Small birds (sparrow-sized up to robins and occasionally quail) are the most common prey, although small rodents, reptiles, and large insects are part of the diet as well. The Sharp-shinned Hawk's nesting cycle coincides with peak songbird abundance.


The Sharp-shinned Hawk's nest is usually well concealed in a dense conifer tree, 20 to 60 feet off the ground. The nest is made of large twigs lined with bark, and is often built on top of an old squirrel or crow nest. Male and female help collect material for the nest, although the female does most of the building. She incubates 3 to 5 eggs for 30 to 32 days, while the male brings food to her. The female broods the young for the first 16 to 23 days, and the male continues to provide food, which the female feeds to the young. At 3 to 4 weeks, the young start venturing out of the nest to nearby branches, and begin to fly a few weeks later. Once the young can make sustained flights, the parents pass prey to them in mid-air. The young remain with the parents for another few weeks until they become independent.

Migration Status

Sharp-shinned Hawks are migratory, sometimes traveling long distances between breeding and wintering grounds. Most northern-US breeders winter in the southern United States, but some migrate as far as Mexico and Central America. Some birds in the Northwest are permanent residents, although they do appear to withdraw from higher elevations in the winter.

Conservation Status

Sharp-shinned Hawk numbers dropped in the mid-20th Century as a result of eggshell thinning due to DDT. They were also easy, convenient targets at hawk migration points. The banning of DDT and changing attitudes towards predators have enabled the Sharp-shinned Hawk to recover well, although new declines have been discovered in some areas in the past few decades. These declines may be due to a variety of factors, including environmental contaminants, reduced prey supply, and habitat changes. In Washington, Sharp-shinned Hawks are poorly sampled, as they are hard to find during the breeding season. Christmas Bird Count data reflect a slight increase in Washington, but sample sizes are small, and this may or many not reflect a true increase.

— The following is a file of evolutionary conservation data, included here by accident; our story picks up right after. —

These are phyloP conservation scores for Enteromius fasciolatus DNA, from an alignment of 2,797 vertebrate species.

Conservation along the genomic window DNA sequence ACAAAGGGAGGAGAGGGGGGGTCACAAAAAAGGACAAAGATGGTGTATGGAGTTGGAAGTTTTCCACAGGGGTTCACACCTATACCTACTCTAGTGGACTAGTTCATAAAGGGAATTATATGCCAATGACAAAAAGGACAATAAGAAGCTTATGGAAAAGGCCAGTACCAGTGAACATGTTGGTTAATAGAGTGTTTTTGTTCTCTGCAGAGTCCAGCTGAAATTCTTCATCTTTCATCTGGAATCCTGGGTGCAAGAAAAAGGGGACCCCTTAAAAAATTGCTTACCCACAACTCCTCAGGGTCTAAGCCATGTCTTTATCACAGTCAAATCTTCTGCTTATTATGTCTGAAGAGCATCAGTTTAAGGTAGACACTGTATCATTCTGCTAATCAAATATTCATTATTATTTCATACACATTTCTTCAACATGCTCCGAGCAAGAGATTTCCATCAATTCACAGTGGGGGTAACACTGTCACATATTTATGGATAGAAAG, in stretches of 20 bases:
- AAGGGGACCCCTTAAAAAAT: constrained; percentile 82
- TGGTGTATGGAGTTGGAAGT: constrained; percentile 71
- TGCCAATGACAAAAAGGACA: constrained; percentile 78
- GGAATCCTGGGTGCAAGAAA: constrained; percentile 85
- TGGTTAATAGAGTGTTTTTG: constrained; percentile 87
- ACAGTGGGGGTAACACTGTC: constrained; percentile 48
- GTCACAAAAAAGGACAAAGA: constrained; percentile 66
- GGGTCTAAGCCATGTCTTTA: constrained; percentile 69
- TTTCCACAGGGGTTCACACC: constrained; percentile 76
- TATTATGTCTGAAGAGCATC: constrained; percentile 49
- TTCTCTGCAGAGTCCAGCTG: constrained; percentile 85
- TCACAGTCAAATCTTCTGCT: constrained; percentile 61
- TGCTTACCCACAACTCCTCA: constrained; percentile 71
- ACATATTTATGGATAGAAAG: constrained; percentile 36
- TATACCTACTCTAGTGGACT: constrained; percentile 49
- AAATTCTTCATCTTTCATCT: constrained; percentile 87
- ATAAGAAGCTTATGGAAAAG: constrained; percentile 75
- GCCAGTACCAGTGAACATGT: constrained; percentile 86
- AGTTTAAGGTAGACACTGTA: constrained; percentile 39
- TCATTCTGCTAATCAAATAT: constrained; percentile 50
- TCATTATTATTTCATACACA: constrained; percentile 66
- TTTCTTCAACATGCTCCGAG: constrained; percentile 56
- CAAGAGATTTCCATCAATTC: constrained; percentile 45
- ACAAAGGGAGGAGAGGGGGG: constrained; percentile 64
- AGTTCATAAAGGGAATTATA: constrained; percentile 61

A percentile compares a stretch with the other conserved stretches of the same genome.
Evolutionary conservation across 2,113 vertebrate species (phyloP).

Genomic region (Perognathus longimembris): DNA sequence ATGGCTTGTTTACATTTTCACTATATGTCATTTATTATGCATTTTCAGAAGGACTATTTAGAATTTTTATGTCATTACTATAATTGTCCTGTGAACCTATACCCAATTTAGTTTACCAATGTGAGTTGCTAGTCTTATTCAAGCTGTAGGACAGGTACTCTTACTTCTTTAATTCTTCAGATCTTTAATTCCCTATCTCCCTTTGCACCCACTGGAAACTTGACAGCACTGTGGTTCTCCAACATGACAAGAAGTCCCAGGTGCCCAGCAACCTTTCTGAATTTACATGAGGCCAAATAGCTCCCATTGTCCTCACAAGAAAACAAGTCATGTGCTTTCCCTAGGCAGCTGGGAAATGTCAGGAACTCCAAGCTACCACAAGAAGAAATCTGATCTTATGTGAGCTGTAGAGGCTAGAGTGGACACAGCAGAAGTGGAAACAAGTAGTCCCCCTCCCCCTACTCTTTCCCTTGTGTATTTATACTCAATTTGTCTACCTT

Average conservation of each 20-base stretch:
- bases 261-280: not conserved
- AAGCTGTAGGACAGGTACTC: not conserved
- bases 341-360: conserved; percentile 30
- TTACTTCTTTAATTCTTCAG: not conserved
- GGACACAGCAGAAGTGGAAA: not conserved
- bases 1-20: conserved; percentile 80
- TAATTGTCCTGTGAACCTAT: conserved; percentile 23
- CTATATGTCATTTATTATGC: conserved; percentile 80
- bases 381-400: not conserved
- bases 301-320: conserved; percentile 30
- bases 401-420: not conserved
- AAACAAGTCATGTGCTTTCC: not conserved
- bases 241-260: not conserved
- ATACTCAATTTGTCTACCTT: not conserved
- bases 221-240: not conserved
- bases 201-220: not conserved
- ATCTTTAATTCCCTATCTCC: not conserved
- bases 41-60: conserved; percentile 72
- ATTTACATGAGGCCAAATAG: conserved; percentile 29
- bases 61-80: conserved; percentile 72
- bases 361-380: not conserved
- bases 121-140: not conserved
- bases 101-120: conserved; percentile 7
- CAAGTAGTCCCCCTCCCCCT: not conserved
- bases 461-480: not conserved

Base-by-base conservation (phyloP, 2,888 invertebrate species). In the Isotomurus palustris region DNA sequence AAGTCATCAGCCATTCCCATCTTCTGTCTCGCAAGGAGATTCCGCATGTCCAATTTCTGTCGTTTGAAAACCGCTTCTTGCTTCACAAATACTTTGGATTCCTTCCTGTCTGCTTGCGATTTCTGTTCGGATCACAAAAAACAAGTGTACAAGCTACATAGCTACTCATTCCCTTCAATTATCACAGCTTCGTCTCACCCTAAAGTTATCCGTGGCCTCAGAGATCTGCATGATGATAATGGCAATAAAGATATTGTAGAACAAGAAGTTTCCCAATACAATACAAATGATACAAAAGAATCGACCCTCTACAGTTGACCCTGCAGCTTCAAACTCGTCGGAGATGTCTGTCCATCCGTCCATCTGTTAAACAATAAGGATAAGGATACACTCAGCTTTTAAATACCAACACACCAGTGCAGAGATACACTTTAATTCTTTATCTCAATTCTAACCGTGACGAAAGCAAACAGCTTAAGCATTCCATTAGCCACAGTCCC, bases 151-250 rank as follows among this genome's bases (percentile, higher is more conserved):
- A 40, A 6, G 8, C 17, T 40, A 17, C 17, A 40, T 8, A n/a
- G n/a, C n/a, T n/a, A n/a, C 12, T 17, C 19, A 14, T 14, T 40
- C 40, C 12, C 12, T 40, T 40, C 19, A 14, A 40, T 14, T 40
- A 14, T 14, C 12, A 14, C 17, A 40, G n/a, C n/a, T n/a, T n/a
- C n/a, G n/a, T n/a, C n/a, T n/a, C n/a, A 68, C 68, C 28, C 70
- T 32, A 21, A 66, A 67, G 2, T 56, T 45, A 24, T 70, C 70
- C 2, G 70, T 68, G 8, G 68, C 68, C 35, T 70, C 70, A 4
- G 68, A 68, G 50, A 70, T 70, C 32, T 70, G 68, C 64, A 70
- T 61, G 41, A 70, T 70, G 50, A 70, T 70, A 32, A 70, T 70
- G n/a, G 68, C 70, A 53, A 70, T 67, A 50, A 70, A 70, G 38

When and Where to Find in Washington

Sharp-shinned Hawks are most easily seen during migration along mountain ridges, rivers, and coastlines. Rarely seen during the breeding season, Sharp-shinned Hawks are uncommon breeders throughout Washington's coniferous forests, with the exception of the temperate rainforests on the Olympic Peninsula. They winter throughout Washington in a variety of habitats, including semi-open woodlands and urban areas, and are often seen near bird feeders.

Click here to visit this species' account and breeding-season distribution map in Sound to Sage, Seattle Audubon's on-line breeding bird atlas of Island, King, Kitsap, and Kittitas Counties.

Abundance Code DefinitionsAbundance

C=Common; F=Fairly Common; U=Uncommon; R=Rare; I=Irregular
Pacific Northwest CoastUUUFUUUUFFUU
Canadian RockiesUUUUUUUUUFFU
Columbia PlateauUUUUU FFUU

Washington Range Map

North American Range Map

North America map legend

Federal Endangered Species ListAudubon/American Bird Conservancy Watch ListState Endangered Species ListAudubon Washington Vulnerable Birds List

View full list of Washington State's Species of Special Concern